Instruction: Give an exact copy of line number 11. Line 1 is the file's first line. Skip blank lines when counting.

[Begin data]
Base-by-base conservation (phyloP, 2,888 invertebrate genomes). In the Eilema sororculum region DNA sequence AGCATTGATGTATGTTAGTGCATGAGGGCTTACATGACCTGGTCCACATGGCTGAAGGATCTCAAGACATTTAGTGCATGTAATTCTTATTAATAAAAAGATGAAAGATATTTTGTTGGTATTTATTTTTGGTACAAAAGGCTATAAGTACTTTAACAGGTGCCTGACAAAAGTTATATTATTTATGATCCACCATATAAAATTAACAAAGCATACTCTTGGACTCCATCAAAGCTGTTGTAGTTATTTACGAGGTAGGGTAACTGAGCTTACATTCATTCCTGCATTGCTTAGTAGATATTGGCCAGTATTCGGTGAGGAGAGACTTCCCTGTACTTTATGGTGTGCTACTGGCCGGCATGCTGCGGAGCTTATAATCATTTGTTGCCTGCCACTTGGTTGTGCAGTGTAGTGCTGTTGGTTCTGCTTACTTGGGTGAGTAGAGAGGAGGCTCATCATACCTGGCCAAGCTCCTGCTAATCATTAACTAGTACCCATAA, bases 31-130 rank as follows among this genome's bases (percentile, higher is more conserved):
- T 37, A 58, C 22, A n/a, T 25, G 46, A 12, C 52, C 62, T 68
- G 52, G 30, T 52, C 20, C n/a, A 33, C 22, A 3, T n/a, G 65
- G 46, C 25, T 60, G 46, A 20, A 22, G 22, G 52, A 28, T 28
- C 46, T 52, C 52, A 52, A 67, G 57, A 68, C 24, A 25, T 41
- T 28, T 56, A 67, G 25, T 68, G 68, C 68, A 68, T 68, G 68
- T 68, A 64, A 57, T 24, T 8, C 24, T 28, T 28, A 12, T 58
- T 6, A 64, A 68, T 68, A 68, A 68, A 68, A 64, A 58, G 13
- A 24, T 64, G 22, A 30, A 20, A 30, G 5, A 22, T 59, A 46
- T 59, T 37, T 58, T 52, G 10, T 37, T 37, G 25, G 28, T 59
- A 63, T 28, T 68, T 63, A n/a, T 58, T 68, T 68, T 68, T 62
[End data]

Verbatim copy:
- A 63, T 28, T 68, T 63, A n/a, T 58, T 68, T 68, T 68, T 62